price-to-sales ratio of 20.
methodology A methodology that a trader keeps to himself because (1)
he doesn’t want to share its secrets or (2) he doesn’t want to
answer questions about what he does.
psychological loss A loss as a result of your
natural biases and psychology (usually larger than 1R).
option that gives someone the right to sell the underlying instrument
at a predetermined price up to a specific expiration date. It is the
right to sell but not the obligation.
term used to express trading results in terms of the initial risk.
All profits and losses can be expressed as a multiple of the initial
risk (R) taken. For example, a 10R multiple is a
profit that is 10 times the initial risk. Thus, if your initial
risk is $10, then a $100 profit would be a 10R-multiple
profit. When you do this, any system can then be described by the R-multiple
distribution that it generates.
That distribution will have a mean (expectancy) and standard
deviation that will characterize it.
term used to express the initial risk taken in a given position, as
defined by one’s initial stop loss.
event determined by chance. In mathematics, a number that cannot be
reduced total equity
One of the three equity
models. In this case,
you subtract out any allocation that you make for new positions, but
when you raise your stops, you add back any amount that would be
saved by raising your stops. The
resulting number is your reduced total equity, which is then used to
determine position sizing.
strength index (RSI) A futures market indicator described by J. Welles Wilder, Jr., that
is used to ascertain overbought and oversold conditions. It is based
on the close-to-close price change.
accurate something is or how often it wins. Thus, “60 percent
reliability” means that something wins 60 percent of the time.
resistance An area on a chart up to which a stock can trade but cannot
seem to exceed for a certain period of time.
Determines the trading goal (i.e., the retire amount).
The probability of reaching our goal less the probability of
having our worse case drawdown.
movement in the opposite direction of the previous trend.
A retracement is usually a price correction.
average return on an account (on a yearly basis) divided by the
maximum peak-to-trough drawdown. Any reward-to-risk ratio over 3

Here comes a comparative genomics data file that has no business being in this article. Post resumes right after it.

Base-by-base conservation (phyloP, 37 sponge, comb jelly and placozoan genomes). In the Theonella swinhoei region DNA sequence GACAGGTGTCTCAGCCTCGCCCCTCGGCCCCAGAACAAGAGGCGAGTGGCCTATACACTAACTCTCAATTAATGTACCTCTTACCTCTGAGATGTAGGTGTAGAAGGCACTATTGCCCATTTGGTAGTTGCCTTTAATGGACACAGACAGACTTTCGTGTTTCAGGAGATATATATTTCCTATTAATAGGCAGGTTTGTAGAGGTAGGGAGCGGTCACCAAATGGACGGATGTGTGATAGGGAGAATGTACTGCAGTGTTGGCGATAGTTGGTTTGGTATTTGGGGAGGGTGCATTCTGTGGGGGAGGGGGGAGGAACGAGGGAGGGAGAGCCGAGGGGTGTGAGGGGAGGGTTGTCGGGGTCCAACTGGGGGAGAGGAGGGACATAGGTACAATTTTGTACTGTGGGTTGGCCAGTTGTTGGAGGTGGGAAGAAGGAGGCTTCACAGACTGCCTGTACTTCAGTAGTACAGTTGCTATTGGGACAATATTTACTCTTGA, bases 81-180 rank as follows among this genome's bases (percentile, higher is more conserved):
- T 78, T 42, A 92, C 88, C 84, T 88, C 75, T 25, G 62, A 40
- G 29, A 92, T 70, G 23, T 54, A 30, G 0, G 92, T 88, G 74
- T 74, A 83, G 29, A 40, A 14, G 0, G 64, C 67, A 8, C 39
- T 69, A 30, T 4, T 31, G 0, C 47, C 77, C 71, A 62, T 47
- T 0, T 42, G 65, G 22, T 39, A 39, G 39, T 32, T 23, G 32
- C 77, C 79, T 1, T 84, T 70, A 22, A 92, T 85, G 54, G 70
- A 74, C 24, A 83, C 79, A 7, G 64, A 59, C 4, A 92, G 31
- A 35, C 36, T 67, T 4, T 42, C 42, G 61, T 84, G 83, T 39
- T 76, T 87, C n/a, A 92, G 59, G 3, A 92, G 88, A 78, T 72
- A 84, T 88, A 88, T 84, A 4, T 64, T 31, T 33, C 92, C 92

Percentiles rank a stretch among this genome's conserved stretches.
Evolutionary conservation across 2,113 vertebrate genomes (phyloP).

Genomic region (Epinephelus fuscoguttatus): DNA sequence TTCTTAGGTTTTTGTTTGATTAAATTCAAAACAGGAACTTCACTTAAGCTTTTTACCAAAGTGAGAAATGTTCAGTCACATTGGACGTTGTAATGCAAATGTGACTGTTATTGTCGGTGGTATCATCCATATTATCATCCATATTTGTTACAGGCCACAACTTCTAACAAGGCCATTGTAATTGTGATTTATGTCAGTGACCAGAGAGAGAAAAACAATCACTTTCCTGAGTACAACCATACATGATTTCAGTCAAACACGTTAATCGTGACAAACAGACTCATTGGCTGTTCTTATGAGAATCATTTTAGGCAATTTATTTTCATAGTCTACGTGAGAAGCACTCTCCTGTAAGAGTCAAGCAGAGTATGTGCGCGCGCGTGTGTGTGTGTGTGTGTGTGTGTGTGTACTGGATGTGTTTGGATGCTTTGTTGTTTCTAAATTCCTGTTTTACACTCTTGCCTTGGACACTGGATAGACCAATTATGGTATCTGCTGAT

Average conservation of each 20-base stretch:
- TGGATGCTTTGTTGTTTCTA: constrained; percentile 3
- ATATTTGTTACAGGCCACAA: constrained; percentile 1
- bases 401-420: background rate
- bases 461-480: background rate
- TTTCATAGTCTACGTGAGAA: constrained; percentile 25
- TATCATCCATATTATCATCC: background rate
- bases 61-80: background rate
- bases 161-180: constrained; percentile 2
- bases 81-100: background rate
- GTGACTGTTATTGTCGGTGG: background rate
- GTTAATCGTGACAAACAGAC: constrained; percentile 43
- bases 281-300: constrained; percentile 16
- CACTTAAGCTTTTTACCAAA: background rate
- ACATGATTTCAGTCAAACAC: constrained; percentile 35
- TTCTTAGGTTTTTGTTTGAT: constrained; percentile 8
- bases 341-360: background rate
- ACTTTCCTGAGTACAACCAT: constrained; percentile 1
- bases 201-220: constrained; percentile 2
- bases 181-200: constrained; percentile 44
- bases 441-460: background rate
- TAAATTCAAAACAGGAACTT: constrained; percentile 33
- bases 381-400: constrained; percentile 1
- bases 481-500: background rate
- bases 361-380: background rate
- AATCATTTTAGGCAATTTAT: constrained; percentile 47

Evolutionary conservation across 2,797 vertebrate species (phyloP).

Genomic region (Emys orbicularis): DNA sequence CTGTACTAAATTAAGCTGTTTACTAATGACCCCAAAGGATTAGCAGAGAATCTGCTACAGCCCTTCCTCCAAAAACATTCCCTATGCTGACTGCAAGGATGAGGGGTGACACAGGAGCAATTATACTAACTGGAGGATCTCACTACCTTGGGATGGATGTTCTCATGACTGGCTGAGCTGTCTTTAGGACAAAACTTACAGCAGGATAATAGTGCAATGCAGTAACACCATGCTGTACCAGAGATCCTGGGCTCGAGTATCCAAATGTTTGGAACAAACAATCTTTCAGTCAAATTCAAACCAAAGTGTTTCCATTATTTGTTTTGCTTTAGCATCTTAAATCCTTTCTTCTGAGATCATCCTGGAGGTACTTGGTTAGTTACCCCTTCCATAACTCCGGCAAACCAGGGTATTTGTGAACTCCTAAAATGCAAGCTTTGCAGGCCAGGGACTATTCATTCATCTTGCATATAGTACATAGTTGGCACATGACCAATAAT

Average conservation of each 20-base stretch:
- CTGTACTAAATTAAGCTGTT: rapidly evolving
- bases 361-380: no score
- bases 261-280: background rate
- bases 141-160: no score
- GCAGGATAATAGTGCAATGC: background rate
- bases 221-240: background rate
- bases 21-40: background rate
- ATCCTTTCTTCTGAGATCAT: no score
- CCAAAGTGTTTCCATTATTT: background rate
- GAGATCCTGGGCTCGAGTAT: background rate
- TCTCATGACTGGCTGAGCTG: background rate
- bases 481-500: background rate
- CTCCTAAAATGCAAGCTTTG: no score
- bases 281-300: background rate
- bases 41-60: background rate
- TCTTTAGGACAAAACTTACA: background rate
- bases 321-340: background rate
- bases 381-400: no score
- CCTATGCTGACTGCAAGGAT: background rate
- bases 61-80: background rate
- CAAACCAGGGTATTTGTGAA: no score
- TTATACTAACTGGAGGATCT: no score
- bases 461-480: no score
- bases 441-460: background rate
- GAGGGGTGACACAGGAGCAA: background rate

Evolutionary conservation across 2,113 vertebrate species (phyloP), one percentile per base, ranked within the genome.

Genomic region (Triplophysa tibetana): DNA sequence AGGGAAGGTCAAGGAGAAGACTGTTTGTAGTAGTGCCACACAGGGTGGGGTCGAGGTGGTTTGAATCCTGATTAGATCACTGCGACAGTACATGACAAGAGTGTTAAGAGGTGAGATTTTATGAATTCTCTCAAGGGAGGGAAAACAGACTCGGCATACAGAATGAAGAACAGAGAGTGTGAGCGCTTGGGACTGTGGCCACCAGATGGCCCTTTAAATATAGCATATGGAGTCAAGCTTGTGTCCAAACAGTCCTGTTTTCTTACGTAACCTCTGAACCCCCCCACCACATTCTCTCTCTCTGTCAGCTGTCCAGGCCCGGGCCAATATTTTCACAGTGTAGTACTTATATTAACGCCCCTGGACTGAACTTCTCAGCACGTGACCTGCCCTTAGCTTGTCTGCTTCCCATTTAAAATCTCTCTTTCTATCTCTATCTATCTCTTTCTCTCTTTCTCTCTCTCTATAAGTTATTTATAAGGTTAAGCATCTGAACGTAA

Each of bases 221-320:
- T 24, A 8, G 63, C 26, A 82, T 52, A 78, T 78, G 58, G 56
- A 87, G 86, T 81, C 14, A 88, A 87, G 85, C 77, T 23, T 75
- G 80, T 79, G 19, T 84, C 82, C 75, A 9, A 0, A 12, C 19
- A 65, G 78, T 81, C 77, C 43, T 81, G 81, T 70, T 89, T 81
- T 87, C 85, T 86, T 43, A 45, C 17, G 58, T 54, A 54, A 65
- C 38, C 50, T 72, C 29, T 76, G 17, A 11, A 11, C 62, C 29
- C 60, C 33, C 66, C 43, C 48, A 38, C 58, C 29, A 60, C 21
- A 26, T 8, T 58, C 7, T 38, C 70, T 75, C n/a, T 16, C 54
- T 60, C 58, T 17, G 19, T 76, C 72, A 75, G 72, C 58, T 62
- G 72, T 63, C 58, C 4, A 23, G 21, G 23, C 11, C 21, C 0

that is determined by this method is excellent. It also might refer
to the size of the average winning trade divided by the size of the
average losing trade.
risk The difference in price between the entry point in a position
and the worst-case loss that one is willing to take in that
position. For example, if you buy a stock at $20 and decide to get
out if it drops to $18, then your risk is $2 per share. Note that
this definition is much different than the typical academic
definition of risk as the variability of the market in which
you are investing.
Moving a futures contract into the next most liquid trading
month when the contract expires.
term that refers to the process of both getting into and exiting a
futures contract. Futures commissions are usually based on a round
turn as opposed to being based on charges for both getting in and
The amount of drawdown in your account at which you would
A form of position sizing in which you keep adding to the
position size based upon certain pre-determined criteria until you
reach some maximum level.
A form of position sizing in which you reduce your size when
the open risk or open volatility exceeds a pre-determined level.
The purpose is to maintain a constant risk, or volatility, in
term that refers to the actions, usually of floor traders, who buy
and sell quickly to get the bid and ask prices or to make a quick
profit. The bid price is what they will buy it for (and what
you’ll get as a seller), and the ask price is what
they’ll sell it for (and what you’ll get as a buyer).
based on consistent, predictable changes in price during the year
due to production cycles or demand cycles.
(bull or bear) market A term that refers to long-term tendencies in the market to